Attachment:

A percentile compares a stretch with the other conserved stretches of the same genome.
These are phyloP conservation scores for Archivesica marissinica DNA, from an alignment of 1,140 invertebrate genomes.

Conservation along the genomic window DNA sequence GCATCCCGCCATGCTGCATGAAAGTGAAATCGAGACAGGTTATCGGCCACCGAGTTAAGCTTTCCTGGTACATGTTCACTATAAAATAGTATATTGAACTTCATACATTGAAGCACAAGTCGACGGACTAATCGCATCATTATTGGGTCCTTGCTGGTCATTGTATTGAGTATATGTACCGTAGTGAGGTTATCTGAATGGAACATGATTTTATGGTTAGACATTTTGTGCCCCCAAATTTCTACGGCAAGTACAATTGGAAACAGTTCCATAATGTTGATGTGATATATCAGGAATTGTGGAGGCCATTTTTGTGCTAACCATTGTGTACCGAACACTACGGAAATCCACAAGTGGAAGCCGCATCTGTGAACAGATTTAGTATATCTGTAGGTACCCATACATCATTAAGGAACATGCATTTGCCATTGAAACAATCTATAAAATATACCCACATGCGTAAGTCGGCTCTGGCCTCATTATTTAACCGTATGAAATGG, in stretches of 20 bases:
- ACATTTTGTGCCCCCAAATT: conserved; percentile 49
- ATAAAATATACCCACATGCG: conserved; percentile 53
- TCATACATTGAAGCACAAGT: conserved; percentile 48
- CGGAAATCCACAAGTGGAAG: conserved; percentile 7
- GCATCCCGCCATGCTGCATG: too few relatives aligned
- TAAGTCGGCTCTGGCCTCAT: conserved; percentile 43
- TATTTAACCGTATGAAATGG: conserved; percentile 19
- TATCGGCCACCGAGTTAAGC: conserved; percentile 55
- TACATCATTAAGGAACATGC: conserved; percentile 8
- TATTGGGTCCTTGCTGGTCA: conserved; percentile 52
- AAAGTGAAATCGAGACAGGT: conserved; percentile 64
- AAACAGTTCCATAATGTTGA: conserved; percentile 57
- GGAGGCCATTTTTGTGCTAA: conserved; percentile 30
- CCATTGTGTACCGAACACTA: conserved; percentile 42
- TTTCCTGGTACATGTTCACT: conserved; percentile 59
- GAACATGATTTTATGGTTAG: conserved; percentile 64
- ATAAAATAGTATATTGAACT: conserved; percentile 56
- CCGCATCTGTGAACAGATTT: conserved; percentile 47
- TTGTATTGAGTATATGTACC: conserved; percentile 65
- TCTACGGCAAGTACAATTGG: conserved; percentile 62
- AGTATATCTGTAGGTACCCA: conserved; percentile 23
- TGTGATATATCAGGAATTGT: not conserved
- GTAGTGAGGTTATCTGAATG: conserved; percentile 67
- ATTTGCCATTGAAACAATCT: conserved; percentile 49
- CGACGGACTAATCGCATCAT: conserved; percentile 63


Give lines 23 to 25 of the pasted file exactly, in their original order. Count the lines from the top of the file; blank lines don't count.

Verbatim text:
- TCTACGGCAAGTACAATTGG: conserved; percentile 62
- AGTATATCTGTAGGTACCCA: conserved; percentile 23
- TGTGATATATCAGGAATTGT: not conserved